The level of scorn commonly heaped onto Indiana’s modern courthouses sort of amazes me for a couple of reasons. The first is that 84 out 92 counties in Indiana still retain at least one historic courthouse- that’s 92 percent! Modern courthouses are rare around these parts, and that makes them a little more special to me. The second is that a lot of the historic courthouses found around the state are pretty much just copies of one another. Spend a few days driving around to John Gaddis’ courthouses in Greencastle, Huntington, and Brazil, or to Elmer Dunlap’s in Delphi, Rockport, and Petersburg, and you’ll understand what I mean.
George Bunting drew up a lot of similar ones too, including the courthouse Madison County demolished in the early 70s to make way for the county’s present-day government center. Fans of architecture needn’t mourn, though- we can still appreciate the lost building by driving an hour northwest to Frankfort to see the Clinton County Courthouse. Bunting designed it too, and it’s a mirror image of Anderson’s. Trade the limestone for red brick and, boy howdy, you’ve got yourself a twin!
As in Clinton County, the previous Madison County Courthouse was a great example of the Second Empire style translated through a Hoosier lens, but the building in Anderson had to come down. What happened? Well, just like in Muncie, population growth had a lot to do with it. Between 1880 and 1960, Clinton County’s population grew by 7,293 people– good for a 28.9% per the U.S. Census. By comparison, Madison County’s population swelled by a monstrous 98,292 people in the same timeframe, nearly 190%. As early as 1955, county commissioners realized that they needed more room to conduct official business and commissioned a study to explore several different possibilities1. Two years later, a $1.5 million bond was floated to construct an addition, an annex, or an entire new courthouse2. The need was there, but residents didn’t quite see it.
They should have, though- the situation was bad. Have you ever played Sardines? It’s a version of Hide-and-Seek where only one person hides. As the seekers locate the fugitive, they join the conspiracy and the hideout gets more and more cramped. The loser is the last person to find everyone. Well, imagine playing that with a hundred exasperated bureaucrats in a cramped, rotting building and you have an idea of what the old courthouse was like- except the loser was Madison County as a whole. Employees of the township assessor’s office were forced to work in the third floor stairwell. Other workers were relegated to hallways or overcrowded alcoves, while records and documents were stacked wherever there was room- often overflowing into the building’s halls3.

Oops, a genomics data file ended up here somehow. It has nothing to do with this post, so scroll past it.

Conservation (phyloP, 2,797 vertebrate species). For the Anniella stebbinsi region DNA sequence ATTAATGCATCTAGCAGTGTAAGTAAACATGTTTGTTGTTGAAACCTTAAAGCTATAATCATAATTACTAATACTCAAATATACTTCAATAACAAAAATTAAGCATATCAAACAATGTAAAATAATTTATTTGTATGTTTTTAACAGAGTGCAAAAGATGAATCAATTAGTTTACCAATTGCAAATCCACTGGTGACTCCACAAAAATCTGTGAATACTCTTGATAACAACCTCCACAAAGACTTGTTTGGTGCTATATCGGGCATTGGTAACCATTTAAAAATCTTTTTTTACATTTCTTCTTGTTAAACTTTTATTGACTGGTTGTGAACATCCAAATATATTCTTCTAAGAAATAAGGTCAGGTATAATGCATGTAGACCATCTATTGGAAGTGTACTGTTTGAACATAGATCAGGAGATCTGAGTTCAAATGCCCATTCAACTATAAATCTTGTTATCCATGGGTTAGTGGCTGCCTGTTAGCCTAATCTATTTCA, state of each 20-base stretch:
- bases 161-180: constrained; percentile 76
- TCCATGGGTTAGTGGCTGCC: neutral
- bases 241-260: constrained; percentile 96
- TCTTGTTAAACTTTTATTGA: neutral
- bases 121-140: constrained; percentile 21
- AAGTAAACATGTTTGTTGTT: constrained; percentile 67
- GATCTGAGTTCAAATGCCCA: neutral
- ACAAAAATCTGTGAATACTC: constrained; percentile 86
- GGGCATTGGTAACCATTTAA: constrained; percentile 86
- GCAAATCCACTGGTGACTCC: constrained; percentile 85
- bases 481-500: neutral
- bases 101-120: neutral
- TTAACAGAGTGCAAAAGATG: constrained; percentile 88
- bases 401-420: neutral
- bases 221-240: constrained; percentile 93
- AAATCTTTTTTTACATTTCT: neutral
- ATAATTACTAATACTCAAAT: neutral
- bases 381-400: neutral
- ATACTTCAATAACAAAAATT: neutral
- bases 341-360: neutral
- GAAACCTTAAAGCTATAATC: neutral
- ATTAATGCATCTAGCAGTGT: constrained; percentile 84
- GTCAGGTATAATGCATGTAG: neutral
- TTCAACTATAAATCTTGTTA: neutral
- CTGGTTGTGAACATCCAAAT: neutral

The courthouse wasn’t just too small, though- it was dangerous. That staircase that the assessor’s office worked out of was the only means of escape for people on all three floors in the event of a fire. Exposed wiring, switchboxes, conduit, and pipes complemented the building’s décor and decorated its ceilings. Outside, the foundation was breaking away from the rest of the building and plants brazenly grew in the cracks. Two sets of outside stairs were closed after people tripped and lawsuits were filed. The attic was stuffed full of dead birds, feathers, and tons and tons of guano4.
Stupefied officials watched jealously as several counties around the state built new courthouses. In 1962, they traveled to New Albany to tour its new City-County Building and returned impressed5. Seven years later, commissioners attended the 1969 open house for neighboring Delaware County’s new courthouse6. Although the clock tower had long since ceased to show the same time on all four clock faces7, officials knew it was time to act. Finally, by June of 1972, the decrepit courthouse was no more, replaced by a gaping hole in the city square that soon became home to a modern government center that Madison County could be proud of.
$4 million (about $24 million today) bought Madison County a lot of courthouse. 65,000 square feet spread over four stories was finally enough room for all the ersatz county offices that had been scattered around town to be contained under one roof8. Although a few vocal residents spoke up in protest that the courthouse didn’t match the veneer of the recently-completed Anderson City Hall, the building ended up featuring light brown bricks and bronzed windows modeled after, oddly enough, the Standard Oil Company Research Center complex in Naperville, Illinois9. Officials were finally satisfied, but there was trouble brewing (cue the ominous music) from deep within those brick courthouse walls.